Wednesday, 23 December 2015

Slow sloe gin

This is the easiest way to make sloe gin in my limited experience.

Pick sloes. These look a bit like blueberries but they grow on blackthorn trees often amongst bramble in hedgerows. Google images so that you know what you're looking for. The important thing is to recognise the blackthorn leaf (narrow and about two inches long) as well as the berry. They appear in August/September and stay on the trees until October. If you don't plan to freeze them then you should wait until after the first frost.

The sloe is part of the plum family and is like a smaller, more bitter version of the damson. They taste vile.

In order to use one litre of gin, you will need 425g of sloes. If you use fresh sloes then they will need washing and checking for creepy crawlies. You'll then need to spike each berry with a pin to pierce the skin. I wash, check for bugs and then freeze the berries which dispenses with the need to prick the skin. You can probably use them frozen, but I defrost before using. I open freeze and then, once frozen, scoop into bags for most efficient use of freezer space.

You will need two receptacles: one for the "brewing" process and one for the bottling. Used gin bottles are fine for both of these but Kilner jars are also fine for the brewing process. My preference is the "alcoholics special" 1 1/2 litre gin bottles for the brewing process (Sainsbury sell gin in 1 1/2 litre bottles and I'm sure they're freely available everywhere) and Kilner or Kilner-style bottles (IKEA do a range as do Wilkinsons) for the bottling procedure.

All vessels must be sterilised (allegedly). I do this by cleaning them and rinsing thoroughly in hot water before bunging glass/ceramic bits in the oven at a temperature of about 80-90 degrees Celsius for about 20 mins. Wait until hand warm before handling. All rubber seals/metal lids get boiled in water for about ten minutes. If you're using "fresh" gin bottles then I reckon you can skip the sterilisation. I'm still unconvinced it's absolutely necessary as alcohol kills bacteria (doesn't it?) but I'm too scared to risk it.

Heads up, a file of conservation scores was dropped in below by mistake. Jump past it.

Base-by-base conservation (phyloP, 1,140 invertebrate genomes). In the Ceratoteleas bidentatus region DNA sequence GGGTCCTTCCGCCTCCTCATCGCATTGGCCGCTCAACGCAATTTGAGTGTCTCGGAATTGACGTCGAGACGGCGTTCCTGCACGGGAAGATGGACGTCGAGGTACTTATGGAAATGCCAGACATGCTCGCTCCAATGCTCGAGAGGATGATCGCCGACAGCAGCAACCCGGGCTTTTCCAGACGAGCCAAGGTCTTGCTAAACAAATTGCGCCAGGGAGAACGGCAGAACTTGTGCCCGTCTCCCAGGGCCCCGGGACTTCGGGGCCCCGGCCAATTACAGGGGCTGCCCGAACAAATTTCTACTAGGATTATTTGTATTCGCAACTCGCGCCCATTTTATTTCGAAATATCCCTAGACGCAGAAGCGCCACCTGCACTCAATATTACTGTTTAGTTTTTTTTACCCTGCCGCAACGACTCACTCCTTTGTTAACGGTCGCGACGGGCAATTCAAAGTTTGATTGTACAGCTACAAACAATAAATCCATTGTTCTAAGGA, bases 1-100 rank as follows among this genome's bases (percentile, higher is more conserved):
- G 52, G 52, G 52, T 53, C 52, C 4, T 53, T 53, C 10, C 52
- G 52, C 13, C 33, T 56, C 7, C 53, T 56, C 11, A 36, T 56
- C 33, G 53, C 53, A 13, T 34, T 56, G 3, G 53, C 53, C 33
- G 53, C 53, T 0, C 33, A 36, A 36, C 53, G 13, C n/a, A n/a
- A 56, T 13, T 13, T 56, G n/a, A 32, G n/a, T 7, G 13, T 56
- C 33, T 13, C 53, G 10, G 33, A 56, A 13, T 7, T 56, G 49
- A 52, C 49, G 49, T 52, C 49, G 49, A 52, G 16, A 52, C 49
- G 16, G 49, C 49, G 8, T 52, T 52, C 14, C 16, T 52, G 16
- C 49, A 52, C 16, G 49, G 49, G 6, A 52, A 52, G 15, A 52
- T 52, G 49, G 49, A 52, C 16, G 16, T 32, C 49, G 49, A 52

If using a litre of gin then pop 225g caster sugar into a 1.5l bottle or Kilner jar that you have sterilised. Follow this with 425g of sloes. If using a bottle then you just pop them in one by one. Finish off with the gin.

Lid on and shake it all about. Store in dark room (I don't know why it needs to be a dark room but I use kitchen cupboards or the cupboard under the stairs.)

For the first week you need to invert/shake daily to try and dissolve the sugar. After the sugar is dissolved you need do this once a week for a month. After this you should have a beautifully ruby red syrupy goo that just needs to mature. The longer you leave it the better. Generally if you make it in early October it should be drinkable for Christmas.

Prior to drinking you need to bottle it. You'll need muslin (the type used for preserving not the type you use on babies), a funnel and a bottle.

It's at this point you'll appreciate my advice regarding the use of the alcoholics special 1 1/2 litre gin bottles.

Arrange funnel into the top of the sterilised bottle. Arrange muslin such the all liquid going into the funnel has to pass through the muslin. I do this by stretching the muslin over the top of the funnel and holding in place with a hi-tech elastic band. I then make the muslin a bit "baggy" so that stray sloes don't bounce off the muslin.

Pour from brewing container into muslin adorned funnel. Be careful not to over-pour. The advantage of brewing in a bottle is that pouring process is quite un-messy. Take it from me that pouring from a Kilner jar will break your heart as the ruby red elixir will spill onto your work surface without any opportunity for retrieval.

It will keep for a really long time, not that I'd know...

It tastes like cough syrup remembered through rose-tinted tastebuds (not sure that works linguistically), is good to keep and lovely to give.

I would recommend that when sloes are on the trees you go mad, pick loads and make as much as you can.